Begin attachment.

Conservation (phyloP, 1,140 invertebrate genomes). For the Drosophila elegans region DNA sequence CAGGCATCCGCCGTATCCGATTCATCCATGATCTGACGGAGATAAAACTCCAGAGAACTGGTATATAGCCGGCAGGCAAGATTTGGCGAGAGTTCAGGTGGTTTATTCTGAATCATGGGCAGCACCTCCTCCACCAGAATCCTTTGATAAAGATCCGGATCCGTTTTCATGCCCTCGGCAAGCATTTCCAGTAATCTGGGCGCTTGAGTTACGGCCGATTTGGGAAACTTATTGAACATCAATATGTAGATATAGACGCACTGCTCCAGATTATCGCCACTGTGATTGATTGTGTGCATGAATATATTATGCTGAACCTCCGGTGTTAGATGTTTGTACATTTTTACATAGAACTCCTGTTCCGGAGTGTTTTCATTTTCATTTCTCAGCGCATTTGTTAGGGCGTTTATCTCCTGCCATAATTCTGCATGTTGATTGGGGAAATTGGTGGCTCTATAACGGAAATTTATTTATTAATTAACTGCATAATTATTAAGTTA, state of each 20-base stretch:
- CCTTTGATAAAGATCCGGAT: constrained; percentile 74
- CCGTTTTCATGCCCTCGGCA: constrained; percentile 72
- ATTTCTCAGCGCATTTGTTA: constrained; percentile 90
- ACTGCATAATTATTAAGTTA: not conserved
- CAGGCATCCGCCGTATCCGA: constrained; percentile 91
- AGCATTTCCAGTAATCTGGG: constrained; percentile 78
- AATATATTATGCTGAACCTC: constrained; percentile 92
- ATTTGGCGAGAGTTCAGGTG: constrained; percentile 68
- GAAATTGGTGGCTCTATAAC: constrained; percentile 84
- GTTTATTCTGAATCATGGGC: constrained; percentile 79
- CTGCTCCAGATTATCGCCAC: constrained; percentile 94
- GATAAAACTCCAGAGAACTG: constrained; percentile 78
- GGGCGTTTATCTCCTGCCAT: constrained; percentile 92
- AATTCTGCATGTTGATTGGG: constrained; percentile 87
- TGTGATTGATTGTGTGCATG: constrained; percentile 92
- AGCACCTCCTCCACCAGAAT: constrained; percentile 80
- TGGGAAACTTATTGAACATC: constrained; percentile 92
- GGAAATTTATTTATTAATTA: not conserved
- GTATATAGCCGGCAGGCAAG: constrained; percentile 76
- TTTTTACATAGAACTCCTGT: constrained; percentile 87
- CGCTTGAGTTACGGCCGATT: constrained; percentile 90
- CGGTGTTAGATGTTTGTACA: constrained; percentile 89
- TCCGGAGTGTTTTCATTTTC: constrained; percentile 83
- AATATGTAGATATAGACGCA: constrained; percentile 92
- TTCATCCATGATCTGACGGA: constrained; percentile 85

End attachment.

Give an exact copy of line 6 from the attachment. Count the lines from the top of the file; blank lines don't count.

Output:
- CAGGCATCCGCCGTATCCGA: constrained; percentile 91